Peace Dutch
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    8th Annual Mt Rogers Winter Hang Spreadsheet

  5. #95
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    So really I'm hearing from Dutch that this would work great for a Tarp (No direct contact with the wet fabric) but not for doing pants or even a jacket...


    That's too bad. I had some ripstop pants that I was hoping to coat in this manner to use as light weight rain pants.

  6. #96
    Dutch's Avatar
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    Since I have had a chance to use the windpants I am wondering if my procedure isn't flawed. I was trying to make windpants that would double as light rain pants. I don't really hike in rainpants unless it is very cold. I did use the wind pants in the Grand canyon in snow.

    After I got through the snow I checked and my pants were wet from the knees down. I can also breath through the pants so it wasn't a real surprised. But I wonder if I were to repeat the process and recoat them that there would be a point that they would become waterproof. As is I would need to do better if I wanted to make a tarp. I hear great success in that application. I depend far too much on down to be getting wet. They are light and doe hepl with the wind. I didn't use them much but they were so light it was nice to know I had another layer if i need it. Also the fabric i used was the tranlucuent 1.1 psuedo rip stop from the $1.50 bin that is too thin to hold very much silicone. In any case I am not making a real conclusions after my first attempt and will try this for something else in the future.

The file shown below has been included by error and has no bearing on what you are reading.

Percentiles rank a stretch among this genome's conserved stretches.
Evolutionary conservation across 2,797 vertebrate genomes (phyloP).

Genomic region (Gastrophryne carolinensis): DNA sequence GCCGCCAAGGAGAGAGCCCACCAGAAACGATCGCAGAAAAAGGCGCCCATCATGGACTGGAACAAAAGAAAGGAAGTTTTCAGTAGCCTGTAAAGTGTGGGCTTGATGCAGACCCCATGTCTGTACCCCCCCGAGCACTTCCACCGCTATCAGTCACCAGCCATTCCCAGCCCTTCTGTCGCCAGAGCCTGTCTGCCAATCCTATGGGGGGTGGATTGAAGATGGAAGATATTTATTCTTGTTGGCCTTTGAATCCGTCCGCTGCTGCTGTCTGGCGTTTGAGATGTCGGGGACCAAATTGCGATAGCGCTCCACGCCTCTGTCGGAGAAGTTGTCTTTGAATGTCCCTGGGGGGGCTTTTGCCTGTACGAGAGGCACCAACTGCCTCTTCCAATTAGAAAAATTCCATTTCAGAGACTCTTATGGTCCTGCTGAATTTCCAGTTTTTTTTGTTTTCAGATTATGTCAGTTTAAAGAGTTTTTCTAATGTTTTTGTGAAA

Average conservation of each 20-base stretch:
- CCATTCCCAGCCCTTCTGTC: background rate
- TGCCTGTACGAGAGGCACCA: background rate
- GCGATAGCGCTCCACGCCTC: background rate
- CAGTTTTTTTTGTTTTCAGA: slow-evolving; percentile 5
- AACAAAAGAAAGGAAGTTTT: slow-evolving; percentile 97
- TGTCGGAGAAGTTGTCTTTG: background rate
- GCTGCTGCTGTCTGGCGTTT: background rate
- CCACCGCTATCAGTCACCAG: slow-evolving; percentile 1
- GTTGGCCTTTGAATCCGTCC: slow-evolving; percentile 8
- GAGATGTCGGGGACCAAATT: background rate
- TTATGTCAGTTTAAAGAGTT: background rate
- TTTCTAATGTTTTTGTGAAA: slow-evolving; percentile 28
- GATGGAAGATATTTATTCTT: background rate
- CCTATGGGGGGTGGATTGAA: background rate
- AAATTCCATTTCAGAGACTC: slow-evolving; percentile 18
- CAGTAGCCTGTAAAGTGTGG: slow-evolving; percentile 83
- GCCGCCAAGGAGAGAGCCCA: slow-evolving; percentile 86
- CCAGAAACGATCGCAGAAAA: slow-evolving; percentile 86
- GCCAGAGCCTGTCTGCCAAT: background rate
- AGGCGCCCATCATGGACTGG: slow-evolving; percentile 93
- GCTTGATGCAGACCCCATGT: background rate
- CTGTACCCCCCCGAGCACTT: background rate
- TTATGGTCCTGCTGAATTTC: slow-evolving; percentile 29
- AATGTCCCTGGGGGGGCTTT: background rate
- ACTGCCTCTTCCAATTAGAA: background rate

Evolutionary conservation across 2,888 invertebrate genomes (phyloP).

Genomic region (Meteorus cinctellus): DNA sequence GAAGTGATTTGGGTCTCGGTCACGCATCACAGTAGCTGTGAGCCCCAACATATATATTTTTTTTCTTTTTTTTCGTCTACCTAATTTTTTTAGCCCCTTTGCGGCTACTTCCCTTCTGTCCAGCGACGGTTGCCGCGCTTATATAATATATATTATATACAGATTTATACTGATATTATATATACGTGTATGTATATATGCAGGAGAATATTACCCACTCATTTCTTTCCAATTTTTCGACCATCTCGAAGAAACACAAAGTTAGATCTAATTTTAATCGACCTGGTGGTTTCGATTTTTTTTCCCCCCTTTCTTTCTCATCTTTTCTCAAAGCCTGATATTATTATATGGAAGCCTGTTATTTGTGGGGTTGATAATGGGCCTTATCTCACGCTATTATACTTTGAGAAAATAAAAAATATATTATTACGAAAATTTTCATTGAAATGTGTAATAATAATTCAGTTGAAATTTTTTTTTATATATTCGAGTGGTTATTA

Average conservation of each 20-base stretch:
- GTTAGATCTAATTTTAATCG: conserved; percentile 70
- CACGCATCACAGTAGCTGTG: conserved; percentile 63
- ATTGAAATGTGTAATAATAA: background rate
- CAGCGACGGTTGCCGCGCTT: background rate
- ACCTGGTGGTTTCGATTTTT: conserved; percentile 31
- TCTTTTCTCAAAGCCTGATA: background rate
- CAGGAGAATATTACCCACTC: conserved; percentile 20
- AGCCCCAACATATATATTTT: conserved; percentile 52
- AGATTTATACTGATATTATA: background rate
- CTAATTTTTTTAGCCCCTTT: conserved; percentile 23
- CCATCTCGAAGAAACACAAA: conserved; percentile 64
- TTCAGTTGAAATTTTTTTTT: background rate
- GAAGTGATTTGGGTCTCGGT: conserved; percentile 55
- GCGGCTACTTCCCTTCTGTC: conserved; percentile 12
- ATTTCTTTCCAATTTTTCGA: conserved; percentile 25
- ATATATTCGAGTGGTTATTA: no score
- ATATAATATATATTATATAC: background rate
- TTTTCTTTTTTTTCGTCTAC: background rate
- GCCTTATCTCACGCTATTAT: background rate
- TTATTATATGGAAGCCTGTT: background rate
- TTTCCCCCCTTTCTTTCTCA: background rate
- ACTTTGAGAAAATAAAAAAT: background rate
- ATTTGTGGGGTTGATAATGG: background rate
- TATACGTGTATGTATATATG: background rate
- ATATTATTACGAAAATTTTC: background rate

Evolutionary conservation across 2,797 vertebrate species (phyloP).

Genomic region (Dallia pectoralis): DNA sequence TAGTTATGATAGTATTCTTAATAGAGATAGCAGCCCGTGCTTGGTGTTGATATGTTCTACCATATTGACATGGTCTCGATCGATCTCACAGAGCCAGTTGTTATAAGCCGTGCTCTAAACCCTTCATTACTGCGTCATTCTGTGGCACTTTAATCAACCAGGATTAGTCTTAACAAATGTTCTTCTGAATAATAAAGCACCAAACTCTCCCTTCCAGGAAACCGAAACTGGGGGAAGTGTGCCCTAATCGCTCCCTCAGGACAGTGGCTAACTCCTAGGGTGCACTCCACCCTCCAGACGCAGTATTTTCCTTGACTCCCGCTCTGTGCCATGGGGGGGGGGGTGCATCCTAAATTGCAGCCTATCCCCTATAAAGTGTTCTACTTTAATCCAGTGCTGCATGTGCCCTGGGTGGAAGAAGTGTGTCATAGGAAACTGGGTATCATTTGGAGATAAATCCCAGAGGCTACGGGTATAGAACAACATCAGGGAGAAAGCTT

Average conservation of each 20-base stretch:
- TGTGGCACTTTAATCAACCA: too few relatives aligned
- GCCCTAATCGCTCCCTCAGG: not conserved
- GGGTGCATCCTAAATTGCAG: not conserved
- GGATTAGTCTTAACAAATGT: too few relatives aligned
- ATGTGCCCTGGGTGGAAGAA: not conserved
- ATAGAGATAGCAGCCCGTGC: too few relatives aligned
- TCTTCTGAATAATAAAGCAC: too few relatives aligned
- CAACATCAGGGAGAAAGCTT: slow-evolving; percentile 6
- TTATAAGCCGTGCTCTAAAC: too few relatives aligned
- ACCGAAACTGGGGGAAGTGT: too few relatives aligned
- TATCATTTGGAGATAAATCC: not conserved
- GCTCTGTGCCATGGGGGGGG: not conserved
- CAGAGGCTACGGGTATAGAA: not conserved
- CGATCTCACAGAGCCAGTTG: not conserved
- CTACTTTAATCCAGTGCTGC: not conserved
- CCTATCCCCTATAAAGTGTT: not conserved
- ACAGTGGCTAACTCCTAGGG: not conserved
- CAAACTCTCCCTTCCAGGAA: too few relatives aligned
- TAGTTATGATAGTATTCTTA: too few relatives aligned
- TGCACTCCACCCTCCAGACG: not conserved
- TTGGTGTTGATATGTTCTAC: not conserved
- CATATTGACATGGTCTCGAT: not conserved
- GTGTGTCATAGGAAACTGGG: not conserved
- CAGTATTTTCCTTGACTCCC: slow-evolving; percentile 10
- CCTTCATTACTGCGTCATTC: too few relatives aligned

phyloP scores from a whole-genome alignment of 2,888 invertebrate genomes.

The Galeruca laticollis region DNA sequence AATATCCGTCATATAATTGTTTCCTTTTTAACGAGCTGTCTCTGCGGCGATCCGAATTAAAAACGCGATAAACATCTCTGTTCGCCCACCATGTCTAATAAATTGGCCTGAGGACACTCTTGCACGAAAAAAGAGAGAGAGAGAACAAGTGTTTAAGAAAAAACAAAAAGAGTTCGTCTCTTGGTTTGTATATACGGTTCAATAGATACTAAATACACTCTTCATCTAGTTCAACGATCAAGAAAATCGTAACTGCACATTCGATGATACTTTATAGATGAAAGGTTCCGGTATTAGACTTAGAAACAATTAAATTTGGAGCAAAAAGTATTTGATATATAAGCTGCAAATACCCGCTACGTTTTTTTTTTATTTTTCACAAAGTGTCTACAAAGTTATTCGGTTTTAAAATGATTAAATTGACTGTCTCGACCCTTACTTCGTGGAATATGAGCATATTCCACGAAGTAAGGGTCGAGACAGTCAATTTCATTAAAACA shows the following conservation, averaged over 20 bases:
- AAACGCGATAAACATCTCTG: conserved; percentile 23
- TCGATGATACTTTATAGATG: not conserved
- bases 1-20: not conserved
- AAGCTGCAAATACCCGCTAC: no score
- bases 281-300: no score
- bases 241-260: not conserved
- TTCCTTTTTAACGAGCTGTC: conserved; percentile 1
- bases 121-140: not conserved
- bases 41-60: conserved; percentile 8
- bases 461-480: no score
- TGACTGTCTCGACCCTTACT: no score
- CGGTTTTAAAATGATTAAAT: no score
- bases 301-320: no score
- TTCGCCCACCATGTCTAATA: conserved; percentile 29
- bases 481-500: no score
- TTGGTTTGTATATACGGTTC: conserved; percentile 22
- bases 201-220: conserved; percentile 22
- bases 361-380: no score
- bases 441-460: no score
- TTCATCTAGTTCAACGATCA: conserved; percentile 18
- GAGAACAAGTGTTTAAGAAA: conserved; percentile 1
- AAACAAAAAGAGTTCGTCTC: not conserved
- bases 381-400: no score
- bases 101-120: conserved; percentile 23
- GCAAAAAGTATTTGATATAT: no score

Peace Dutch
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  7. #97
    Senior Member T-BACK's Avatar
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    I wonder if you could force the silicone through the fabric with a squeegee or some such. I don't even know if that is possible or if it would make any difference. Maybe if you sprayed the fabric with silicone waterproofing first it might help the mixture bond better. Silicone only seems to adhere well to silicone.
    Brian
    ...and there came to be a day, all too soon, that I became aware that I could travel no more on my long journey. Though I did not arrive where I had planned, I believe that here is exactly where I am supposed to be...

  8. #98
    Senior Member lenle01's Avatar
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    T-back you might be on to something. If you put a frame of 1x1's together you could tack the fabric like a painters canvas. Then squeegee the sil mixture on both sides of the fabric. kind of like silk screening a t-shirt. Although you would end up wasting the fabric edge's.

  9. #99
    Member Alter Id's Avatar
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    No one has mentioned using silicone spray or a Camp Dry type product, is this because it wouldn't be durable? Would it completely waterproof a non-waterproof fabric? The reason I ask is, we have a local chemical recycler where I come across lots of silicone lubricant and waterproofing in spray cans.

    If the spray option gets shot down, I can also get free tubes of the caulk and jugs of Coleman fuel. I still have a free option, just a much messier one. And I don't mean a French Canadian.

  10. #100
    jeffjenn's Avatar
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    I used the sil spray cans to give a piece of untreated fabric what is more of a DWR coating. Not waterproof.
    Life should NOT be a journey to the grave with the intention of arriving safely in an attractive and well preserved body, but rather to skid in sideways body thoroughly used up, totally worn out, and screaming "WOO-HOO, what a ride!!"